The challenges Pacific Island health-care systems face is underrecognized by U.S. policymakers. The Pacific Health Care Initiative (PHCI), introduced by Congresspersons Amata Radewagen, Neal Dunn, and Ed Case in August 2023 could change that.
The Pacific Health Care Initiative calls for extending full medical benefits to veterans from the Freely Associated States, establishing a Veterans Affairs medical center in the Pacific Islands, and for a wider Pacific Island health system partnership program that addresses what they need to improve care. Health-care systems in Pacific Island countries are dealing not only with extreme weather events and geopolitical drivers in the region but also with the triple threat of rapidly rising noncommunicable diseases such as diabetes and heart disease, emerging and endemic infectious diseases, and increasing rates of injuries and accidents.
Many health-care professionals, doctors, nurses, and technicians working in Pacific Island countries do so in relative isolation, separated by hundreds of miles of sea. They provide care to what the unacquainted could label as "insignificant" small populations spread out across atolls and line islands. The collective population in the Pacific Islands (excluding Australian and New Zealand), however, is 13.9 million people living on thousands of islands spread out over 30 percent of the Earth's surface. They deserve access to equitable health care.
13.9 million people living on thousands of islands spread out over 30 percent of the Earth's surface, deserve access to equitable health care
The challenges are not just illnesses and injuries—they also involve establishing ways people can access care, the type of baseline care available, and where patients can be referred and how to get them there should they need advanced care.
Dudley Baerodo, a surgeon working in Honiara, Solomon Islands, knows this all too well. His niece had rheumatic heart disease that went undertreated due to inability to access cardiac surgical care. She died at age 30 in October 2023. Three months later, Baerodo lost a 21-year-old nephew to the same condition. Even if screening programs become regular, without access to treatment children and young adults will continue to die. Cardiac surgical care is not available in Solomon Islands, home to a population similar in size to that of Washington, DC.
Although volunteer groups such as Open Heart International visit Fiji and Papua New Guinea annually, referring patients to those aid organizations depends on the local health ministries and governments establishing budgets to cover the travel costs of patients. Once-a-year visits mean that patients often die while waiting for their next appointments. Supporting the creation of full time, fully staffed regional hubs providing medical and surgical specialty care—such as cardiac surgery and cancer care—can reduce suffering, save lives, and eliminate travel barriers for care.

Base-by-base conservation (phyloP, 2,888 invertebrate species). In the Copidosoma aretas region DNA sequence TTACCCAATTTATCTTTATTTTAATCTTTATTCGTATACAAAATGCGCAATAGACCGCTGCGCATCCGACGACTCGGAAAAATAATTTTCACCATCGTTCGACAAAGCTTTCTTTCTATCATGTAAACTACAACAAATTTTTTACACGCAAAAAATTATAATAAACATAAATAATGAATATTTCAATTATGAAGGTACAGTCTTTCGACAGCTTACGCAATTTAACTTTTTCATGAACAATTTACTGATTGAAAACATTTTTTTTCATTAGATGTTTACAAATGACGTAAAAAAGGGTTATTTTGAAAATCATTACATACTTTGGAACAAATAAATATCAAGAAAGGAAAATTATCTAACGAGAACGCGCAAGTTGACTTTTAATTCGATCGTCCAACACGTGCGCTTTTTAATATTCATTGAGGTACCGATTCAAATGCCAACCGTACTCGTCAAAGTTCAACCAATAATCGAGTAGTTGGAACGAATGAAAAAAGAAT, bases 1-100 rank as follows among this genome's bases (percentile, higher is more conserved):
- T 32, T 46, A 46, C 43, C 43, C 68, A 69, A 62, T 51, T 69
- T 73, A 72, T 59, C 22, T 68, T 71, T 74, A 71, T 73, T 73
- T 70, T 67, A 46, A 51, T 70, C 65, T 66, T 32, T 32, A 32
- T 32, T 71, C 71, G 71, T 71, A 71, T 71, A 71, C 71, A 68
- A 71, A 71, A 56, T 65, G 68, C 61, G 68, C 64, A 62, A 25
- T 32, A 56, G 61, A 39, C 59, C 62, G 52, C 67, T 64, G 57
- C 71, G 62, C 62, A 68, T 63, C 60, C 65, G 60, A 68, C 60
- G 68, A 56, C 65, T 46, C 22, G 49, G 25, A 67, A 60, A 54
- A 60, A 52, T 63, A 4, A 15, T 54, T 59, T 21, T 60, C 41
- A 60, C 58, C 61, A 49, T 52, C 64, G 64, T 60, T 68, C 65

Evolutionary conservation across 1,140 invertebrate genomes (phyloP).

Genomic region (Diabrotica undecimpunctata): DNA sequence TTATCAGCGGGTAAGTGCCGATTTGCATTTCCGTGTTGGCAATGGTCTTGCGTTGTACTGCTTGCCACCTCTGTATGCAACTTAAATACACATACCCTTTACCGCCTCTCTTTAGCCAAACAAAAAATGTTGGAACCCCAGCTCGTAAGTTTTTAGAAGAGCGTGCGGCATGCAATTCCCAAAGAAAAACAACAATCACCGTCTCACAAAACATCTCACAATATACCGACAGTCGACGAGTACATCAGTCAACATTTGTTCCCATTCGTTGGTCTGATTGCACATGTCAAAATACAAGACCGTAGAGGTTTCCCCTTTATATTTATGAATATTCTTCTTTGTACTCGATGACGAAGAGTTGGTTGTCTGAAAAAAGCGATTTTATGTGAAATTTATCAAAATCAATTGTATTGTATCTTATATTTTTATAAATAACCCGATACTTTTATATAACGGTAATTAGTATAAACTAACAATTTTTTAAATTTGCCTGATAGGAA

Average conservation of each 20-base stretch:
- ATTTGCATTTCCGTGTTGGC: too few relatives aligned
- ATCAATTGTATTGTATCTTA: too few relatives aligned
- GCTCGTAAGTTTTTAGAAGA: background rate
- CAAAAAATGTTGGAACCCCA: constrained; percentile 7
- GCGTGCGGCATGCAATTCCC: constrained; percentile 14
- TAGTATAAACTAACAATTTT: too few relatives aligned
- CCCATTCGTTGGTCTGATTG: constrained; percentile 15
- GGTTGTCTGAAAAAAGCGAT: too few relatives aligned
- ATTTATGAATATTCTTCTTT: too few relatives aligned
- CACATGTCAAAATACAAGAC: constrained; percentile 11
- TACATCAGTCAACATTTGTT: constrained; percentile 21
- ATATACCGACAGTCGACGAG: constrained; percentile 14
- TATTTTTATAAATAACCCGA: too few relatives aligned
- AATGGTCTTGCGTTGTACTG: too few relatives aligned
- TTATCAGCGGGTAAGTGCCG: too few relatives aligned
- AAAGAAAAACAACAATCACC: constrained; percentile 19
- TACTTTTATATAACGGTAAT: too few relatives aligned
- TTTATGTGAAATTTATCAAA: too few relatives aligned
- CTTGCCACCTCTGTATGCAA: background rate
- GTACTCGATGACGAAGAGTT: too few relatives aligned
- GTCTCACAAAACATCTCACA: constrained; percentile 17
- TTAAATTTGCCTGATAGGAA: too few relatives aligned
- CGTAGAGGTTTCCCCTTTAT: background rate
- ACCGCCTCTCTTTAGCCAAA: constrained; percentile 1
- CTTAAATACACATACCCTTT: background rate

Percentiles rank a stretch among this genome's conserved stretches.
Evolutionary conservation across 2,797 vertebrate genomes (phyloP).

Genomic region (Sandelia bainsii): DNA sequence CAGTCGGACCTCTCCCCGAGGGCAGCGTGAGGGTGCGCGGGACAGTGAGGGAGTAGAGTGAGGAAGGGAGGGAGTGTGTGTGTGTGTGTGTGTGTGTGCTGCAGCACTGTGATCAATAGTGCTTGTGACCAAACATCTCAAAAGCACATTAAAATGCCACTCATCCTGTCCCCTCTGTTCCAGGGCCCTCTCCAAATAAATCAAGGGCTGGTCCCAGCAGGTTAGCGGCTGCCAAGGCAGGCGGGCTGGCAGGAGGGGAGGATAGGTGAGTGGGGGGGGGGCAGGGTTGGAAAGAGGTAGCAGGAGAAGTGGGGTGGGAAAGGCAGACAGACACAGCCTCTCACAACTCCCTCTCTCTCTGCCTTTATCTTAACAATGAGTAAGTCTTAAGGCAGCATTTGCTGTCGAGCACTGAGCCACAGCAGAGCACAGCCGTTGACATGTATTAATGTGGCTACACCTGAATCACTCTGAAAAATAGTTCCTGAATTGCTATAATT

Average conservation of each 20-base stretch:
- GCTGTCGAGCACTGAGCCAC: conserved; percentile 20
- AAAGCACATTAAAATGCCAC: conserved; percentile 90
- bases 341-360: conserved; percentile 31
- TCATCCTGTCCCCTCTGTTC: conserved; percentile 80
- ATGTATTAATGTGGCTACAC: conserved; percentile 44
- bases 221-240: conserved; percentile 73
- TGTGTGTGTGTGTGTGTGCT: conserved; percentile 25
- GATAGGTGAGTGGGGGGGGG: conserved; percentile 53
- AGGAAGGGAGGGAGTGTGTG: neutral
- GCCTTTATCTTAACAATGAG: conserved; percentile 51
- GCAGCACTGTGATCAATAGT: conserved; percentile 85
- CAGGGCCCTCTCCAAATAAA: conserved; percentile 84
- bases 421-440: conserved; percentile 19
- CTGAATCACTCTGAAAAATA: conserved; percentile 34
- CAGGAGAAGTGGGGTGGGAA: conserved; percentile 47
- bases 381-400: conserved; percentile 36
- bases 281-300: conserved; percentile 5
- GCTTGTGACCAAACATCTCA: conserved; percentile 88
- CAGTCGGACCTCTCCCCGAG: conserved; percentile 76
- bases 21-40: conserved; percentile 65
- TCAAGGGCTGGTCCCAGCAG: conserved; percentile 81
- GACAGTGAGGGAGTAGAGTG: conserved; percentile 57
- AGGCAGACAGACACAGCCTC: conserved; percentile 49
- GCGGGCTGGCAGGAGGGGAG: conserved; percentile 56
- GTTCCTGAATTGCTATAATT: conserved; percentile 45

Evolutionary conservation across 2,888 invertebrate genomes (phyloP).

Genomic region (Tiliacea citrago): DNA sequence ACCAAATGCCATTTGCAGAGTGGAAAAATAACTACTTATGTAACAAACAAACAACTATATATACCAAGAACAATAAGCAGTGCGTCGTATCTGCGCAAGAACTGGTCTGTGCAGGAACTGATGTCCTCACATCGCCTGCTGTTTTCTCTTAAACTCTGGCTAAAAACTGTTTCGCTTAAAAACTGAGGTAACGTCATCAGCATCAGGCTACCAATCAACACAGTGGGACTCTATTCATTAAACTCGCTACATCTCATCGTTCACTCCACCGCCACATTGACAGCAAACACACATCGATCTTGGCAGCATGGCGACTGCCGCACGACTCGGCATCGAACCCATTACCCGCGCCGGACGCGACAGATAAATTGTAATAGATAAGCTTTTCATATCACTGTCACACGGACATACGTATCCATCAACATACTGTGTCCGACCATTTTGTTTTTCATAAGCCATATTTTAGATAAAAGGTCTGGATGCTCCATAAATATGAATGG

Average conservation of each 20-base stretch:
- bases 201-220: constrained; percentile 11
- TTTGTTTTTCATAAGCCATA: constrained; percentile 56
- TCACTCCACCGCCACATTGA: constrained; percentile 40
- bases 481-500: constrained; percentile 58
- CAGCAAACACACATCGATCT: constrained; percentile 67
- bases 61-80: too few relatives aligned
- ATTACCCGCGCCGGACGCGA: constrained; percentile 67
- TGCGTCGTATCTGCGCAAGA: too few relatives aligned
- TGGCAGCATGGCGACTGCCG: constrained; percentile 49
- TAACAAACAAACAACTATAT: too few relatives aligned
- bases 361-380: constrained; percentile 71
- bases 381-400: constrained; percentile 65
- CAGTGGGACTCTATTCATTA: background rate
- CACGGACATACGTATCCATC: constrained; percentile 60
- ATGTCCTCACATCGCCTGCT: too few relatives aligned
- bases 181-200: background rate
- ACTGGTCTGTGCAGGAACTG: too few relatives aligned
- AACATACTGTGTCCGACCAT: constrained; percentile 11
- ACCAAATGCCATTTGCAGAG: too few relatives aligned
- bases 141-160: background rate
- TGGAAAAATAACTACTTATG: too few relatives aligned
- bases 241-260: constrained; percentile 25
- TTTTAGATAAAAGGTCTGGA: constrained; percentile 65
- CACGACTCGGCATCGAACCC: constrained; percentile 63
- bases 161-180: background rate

Doctors and nurses I know who work in Kiribati, the Marshall Islands, the Federated States of Micronesia, and Tuvalu want opportunities to improve their skills and establish subspecialty care as part of their armamentarium. Two-way medical educational exchanges between Pacific Island country health systems and U.S. medical universities can accomplish this while demonstrating American engagement in the region. Including regular telemedicine consultations will assist doctors and nurses working on remote islands with clinical decision-making.
The U.S. government has supported this type of medical exchange program before. The President's Emergency Plan for AIDs Relief, or PEPFAR, is the largest government-supported health initiative to date. In 2010, PEPFAR added a five-year Medical and Nursing Education Partnership Initiative (MEPI and NEPI) to address challenges in implementing PEPFAR. The program created linkages between United States and 13 sub-Saharan African medical universities. MEPI and NEPI were funded by the U.S. Department of Health and Human Services and the National Institutes of Health (NIH) at a price tag of $130 million. The programs were distinctly academic in their goals and resulted in improved medical education curriculum, reduced brain drain migration of health-care workers, and improved clinical care.
The estimated price tag would be less than half of the cost of MEPI and NEPI
The Pacific Health Care Initiative calls for a MEPI and NEPI style program in the Pacific Islands with a focus on strengthening clinical management and skills. The estimated price tag would be less than half of the cost of MEPI and NEPI.
The challenges of delivering equitable care to a diverse and dispersed population requires a bold, benevolent, and innovative approach.
The Pacific Health Care Initiative can begin to do that by delivering what the people of the Pacific Islands want while enhancing U.S. regional foreign policy.